Do you wonder how to open a representative office in Vietnam? Do you want to know what a representative office in Vietnam is allowed to do, and what the estimated time frame and fees are? Then this guide is for you. It sets out everything you need to know in order to open a representative office in Vietnam.
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Bizspective regularly receives inquiries from people who want to know how to open a representative office in Vietnam. A “rep. office”, as it is often called, appears to be an easy vehicle to enter the Vietnamese market. And the procedure to open a representative office in Vietnam does not seem overly complicated.
So is it really that simple? In this guide, we will deal with the ins and outs to open and run a representative office in Vietnam. We will look at the permitted activities, the requirements, procedures, time frames, and fees.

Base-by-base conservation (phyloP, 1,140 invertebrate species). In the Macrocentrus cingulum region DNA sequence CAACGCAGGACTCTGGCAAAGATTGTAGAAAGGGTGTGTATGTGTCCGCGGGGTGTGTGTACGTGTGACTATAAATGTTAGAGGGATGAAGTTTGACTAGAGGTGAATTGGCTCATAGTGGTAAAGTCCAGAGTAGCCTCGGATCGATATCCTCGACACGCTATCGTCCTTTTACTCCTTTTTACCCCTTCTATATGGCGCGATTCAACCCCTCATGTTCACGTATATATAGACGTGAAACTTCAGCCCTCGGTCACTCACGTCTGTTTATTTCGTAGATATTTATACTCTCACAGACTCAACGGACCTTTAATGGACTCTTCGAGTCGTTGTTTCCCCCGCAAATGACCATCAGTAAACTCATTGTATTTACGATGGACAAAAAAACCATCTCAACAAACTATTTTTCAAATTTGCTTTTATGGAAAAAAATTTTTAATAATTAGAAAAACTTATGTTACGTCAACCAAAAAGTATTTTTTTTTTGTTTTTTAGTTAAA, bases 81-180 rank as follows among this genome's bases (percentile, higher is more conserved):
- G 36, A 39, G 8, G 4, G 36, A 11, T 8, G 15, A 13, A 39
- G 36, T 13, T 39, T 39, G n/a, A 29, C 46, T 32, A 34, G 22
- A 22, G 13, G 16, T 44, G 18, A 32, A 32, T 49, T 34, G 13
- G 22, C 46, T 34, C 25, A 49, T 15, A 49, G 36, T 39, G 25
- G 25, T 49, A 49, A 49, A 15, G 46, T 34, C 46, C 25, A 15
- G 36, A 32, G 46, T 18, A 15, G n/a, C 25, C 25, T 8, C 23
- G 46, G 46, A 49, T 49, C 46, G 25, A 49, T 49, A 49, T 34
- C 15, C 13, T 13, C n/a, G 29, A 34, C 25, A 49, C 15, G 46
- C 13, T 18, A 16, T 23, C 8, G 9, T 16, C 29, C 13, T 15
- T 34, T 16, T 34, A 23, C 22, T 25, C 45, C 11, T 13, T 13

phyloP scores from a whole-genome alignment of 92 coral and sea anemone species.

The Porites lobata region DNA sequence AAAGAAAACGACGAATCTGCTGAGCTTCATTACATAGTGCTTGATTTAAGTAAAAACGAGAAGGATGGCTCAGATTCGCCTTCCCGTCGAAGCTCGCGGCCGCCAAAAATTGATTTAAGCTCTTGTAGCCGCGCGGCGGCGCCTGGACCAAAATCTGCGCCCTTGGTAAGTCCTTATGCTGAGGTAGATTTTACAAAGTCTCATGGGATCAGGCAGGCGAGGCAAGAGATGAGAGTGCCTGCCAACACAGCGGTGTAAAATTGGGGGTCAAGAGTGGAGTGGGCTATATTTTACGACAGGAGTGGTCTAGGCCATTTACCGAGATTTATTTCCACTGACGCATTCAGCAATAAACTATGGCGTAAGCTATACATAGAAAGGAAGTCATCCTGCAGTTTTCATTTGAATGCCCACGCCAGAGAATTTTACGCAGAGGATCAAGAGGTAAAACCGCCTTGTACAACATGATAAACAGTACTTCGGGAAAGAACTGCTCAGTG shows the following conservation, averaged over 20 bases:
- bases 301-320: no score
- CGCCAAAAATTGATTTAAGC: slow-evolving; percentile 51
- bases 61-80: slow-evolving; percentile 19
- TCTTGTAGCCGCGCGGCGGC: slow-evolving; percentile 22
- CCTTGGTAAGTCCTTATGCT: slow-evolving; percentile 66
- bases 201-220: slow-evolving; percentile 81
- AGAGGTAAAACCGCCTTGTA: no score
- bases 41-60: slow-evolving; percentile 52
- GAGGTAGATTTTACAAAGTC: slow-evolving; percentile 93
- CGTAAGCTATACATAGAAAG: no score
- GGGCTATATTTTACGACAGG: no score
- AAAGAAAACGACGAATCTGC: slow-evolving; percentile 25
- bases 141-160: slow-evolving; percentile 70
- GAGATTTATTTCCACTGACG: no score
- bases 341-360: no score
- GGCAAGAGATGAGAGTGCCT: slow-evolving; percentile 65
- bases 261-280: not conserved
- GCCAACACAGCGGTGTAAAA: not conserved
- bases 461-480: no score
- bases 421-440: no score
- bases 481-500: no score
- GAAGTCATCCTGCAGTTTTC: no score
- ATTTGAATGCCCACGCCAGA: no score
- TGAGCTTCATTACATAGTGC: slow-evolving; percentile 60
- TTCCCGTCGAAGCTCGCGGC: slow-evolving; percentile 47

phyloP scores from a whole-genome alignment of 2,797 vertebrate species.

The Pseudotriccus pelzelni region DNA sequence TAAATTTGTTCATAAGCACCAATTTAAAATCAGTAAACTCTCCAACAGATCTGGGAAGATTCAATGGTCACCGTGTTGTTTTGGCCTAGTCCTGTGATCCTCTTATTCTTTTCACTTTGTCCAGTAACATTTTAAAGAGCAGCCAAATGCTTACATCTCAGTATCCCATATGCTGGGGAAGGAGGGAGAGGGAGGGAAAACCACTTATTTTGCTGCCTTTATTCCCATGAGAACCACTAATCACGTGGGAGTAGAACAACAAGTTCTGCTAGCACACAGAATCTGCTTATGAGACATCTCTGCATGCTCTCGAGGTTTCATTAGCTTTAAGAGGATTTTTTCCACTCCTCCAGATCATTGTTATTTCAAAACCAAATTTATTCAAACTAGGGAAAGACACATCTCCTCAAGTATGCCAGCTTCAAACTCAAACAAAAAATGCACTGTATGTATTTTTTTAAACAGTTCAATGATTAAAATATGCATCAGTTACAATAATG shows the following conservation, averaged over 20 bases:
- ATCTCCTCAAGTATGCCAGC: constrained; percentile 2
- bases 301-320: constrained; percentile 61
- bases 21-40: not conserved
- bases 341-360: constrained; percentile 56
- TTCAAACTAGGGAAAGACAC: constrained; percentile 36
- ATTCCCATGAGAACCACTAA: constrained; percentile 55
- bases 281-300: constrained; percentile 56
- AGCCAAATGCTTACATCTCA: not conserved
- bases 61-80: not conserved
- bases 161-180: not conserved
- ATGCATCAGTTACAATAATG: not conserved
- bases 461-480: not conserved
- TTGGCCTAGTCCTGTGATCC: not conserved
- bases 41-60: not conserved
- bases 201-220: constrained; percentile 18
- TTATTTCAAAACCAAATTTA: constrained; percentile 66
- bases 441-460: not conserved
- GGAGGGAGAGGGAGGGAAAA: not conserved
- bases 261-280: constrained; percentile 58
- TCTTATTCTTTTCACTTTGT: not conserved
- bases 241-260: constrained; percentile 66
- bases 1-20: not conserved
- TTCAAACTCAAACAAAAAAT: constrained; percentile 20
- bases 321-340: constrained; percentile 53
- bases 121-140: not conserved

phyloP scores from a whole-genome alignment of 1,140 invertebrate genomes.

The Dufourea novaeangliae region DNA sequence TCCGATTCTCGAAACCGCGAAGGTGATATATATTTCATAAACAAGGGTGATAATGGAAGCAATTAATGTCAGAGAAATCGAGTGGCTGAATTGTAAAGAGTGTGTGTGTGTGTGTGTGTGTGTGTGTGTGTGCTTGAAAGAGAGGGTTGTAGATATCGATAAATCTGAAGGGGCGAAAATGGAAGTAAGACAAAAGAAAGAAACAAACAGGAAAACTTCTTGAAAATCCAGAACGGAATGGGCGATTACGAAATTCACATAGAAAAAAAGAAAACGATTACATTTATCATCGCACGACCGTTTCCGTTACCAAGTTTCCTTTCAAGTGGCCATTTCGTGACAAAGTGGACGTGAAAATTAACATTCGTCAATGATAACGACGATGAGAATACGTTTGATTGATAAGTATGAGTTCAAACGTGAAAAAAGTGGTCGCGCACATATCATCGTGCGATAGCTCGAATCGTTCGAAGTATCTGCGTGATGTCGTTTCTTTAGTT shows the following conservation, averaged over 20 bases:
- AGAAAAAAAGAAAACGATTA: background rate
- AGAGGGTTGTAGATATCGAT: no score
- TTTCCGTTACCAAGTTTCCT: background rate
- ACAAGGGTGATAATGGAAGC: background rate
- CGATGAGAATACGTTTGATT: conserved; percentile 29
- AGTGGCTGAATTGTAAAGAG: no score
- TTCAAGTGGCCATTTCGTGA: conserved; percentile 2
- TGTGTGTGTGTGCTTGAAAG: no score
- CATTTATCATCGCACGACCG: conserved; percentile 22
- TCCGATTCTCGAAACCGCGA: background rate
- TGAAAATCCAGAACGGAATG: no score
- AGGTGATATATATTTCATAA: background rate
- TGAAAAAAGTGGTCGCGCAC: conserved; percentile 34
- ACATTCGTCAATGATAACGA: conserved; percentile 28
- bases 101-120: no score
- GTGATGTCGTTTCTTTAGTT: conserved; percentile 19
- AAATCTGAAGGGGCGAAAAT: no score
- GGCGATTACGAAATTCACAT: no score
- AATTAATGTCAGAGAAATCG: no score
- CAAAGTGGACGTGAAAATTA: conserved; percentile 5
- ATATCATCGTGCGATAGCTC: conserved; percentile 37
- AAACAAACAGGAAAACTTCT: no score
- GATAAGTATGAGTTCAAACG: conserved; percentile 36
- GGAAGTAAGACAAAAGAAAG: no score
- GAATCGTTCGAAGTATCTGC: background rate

What many people do not know, or what they perhaps underestimate, is that the permitted activities of a representative office in Vietnam are quite limited. If we look at the Vietnamese Law on Enterprises, then a representative office in Vietnam is defined as a dependent unit of an enterprise, which acts as the enterprise’s authorized representative, and which represents and protects the enterprise’s interests.
Delving deeper into Vietnamese legislation, it becomes clear that a representative office in Vietnam is not allowed to do business. Indeed, the operation of a representative office in Vietnam shall be solely confined to conducting: (i) liaison activities, (ii) market research, and (iii) promotion of its head office’s businesses.
In other words: a representative office in Vietnam cannot actively engage in profit – making activities. It can explore the market, and promote the main company. It can oversee the implementation of the main company’s commercial activities. It can even hire its own staff, and lease its own office.
But it cannot make money by itself. It is even risky to do so. Because if the Vietnamese Authorities determine that a representative office does in fact engage in profit – making activities, then there may be administrative sanctions.
Now that we have determined the operating scope of the representative office in Vietnam, let’s have a look at what it takes to open one.